National News

Australians struggling with living costs

Only one in five Australians received a pay rise big enough to cover their living costs in the past year, new polling shows.

A ReachTEL survey commissioned by the Australian Council of Trade Unions found about 48 per cent of people had not received a pay increase in the past 12 months.

Some 33 per cent of respondents got a wage boost, but it wasn't enough to cover the cost of living.

Just 19 per cent got an increase which allowed them to pay for living costs in the past year.

The ACTU is using the results as ammunition in its ongoing campaign to overhaul workplace laws, including a push for sector-wide bargaining on pay agreements.

"Our system is out of balance. Big business has too much power and employers can just say no to fair pay rises," ACTU secretary Sally McManus said.

Major employer groups have rejected the ACTU's agenda, while Workplace Minister Craig Laundy has spoken out against a return to industry-wide bargaining saying it could cripple the economy.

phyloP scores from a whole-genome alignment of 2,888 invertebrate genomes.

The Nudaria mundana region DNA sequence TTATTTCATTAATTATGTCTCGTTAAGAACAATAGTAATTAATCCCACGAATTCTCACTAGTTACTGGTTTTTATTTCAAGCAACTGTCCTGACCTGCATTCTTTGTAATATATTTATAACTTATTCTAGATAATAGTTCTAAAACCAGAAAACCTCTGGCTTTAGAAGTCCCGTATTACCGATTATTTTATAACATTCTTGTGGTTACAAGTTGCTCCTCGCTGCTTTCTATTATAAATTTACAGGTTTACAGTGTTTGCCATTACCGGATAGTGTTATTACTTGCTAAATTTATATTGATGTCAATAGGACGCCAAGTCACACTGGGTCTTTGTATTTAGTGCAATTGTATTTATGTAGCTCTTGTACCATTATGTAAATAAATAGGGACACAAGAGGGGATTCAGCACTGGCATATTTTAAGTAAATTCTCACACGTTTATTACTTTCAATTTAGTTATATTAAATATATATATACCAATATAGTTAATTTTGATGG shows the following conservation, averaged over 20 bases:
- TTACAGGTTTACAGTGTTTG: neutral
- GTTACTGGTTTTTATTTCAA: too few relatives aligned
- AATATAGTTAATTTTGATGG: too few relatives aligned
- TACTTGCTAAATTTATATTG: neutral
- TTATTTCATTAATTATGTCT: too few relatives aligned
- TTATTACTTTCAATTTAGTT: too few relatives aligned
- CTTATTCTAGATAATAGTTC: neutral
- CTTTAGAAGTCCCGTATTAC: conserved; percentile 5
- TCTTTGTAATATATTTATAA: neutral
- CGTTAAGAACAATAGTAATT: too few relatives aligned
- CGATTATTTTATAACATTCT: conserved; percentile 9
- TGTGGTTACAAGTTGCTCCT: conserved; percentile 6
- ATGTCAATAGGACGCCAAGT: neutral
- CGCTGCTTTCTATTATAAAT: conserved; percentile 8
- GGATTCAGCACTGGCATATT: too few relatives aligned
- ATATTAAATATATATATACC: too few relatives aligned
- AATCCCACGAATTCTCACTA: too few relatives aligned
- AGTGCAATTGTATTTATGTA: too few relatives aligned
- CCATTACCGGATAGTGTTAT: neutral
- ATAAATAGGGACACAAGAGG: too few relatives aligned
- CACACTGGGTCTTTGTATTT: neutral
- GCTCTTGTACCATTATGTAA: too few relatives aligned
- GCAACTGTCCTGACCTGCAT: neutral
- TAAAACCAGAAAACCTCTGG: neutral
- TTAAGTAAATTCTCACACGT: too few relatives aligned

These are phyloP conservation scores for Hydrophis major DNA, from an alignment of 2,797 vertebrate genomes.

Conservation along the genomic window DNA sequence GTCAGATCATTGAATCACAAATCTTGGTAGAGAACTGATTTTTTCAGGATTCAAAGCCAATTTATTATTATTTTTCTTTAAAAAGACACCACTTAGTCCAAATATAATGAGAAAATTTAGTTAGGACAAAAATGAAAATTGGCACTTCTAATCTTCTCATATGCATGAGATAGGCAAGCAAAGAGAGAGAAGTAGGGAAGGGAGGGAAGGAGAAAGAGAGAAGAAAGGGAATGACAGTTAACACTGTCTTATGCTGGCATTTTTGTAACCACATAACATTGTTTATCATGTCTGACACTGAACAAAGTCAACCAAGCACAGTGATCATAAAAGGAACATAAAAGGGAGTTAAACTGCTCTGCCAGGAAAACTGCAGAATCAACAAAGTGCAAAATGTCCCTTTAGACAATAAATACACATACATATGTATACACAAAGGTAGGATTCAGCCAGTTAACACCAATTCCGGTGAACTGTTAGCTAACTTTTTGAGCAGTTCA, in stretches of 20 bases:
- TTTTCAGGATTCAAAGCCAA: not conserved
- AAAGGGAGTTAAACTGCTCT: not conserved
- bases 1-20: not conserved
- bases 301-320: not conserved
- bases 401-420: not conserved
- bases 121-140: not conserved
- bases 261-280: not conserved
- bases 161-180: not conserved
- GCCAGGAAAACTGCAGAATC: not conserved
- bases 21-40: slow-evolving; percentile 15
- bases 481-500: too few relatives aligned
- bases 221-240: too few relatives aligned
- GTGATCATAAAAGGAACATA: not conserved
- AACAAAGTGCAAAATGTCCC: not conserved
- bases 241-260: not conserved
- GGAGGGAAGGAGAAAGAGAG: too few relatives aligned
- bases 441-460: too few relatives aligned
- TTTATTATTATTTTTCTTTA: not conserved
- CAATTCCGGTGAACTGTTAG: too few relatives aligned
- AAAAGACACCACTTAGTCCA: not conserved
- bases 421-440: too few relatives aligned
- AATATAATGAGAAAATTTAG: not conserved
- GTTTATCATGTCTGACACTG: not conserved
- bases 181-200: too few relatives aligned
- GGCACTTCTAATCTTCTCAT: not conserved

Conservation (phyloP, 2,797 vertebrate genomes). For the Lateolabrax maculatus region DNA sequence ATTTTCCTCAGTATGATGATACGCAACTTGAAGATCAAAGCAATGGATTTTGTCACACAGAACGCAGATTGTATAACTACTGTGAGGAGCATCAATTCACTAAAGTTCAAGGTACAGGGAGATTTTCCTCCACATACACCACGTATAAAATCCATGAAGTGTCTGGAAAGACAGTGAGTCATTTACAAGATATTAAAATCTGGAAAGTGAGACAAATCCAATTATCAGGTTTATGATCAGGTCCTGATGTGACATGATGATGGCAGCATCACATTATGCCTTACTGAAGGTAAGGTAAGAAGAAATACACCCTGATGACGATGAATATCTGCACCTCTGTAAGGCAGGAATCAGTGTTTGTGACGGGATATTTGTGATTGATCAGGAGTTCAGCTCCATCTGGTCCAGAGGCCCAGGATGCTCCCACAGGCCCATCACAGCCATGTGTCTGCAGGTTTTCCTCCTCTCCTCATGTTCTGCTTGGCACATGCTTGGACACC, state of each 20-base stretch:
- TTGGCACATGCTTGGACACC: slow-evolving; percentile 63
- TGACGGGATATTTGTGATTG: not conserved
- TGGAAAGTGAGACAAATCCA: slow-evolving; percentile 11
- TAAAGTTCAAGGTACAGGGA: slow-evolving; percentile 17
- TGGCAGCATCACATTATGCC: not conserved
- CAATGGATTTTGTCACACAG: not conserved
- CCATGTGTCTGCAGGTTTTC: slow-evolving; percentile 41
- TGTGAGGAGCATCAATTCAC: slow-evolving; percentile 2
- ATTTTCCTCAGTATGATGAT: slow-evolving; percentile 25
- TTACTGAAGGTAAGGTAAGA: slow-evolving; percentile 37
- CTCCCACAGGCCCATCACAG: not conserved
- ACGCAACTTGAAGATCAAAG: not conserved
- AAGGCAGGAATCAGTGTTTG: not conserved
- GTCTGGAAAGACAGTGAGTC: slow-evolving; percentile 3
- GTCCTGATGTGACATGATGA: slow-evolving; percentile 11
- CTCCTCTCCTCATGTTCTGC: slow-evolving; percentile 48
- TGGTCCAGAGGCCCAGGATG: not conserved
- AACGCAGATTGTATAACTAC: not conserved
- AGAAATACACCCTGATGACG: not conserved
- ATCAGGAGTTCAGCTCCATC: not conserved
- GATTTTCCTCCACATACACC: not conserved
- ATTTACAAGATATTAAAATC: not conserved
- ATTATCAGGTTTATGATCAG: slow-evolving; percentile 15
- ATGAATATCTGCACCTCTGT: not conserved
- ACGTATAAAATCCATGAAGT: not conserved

More than 80 per cent of people surveyed said low wages growth, putting pressure on living standards, was an important election matter.

Of those almost 30 per cent of those rated it as the top issue.

The union-sponsored poll of almost 2500 people also asked about voting intentions ahead of the federal election due by May.

Labor leads the coalition 51-49 on a two-party preferred basis, the same result of the most recent Newspoll.

Unions' latest push will include collecting stories next week from people who say their wages aren't keeping up with living costs.

"We are gathering the stories of people - both union members and non-members - who are being hurt by the broken rules that are preventing people winning fair pay rises," Ms McManus said.

© AAP 2018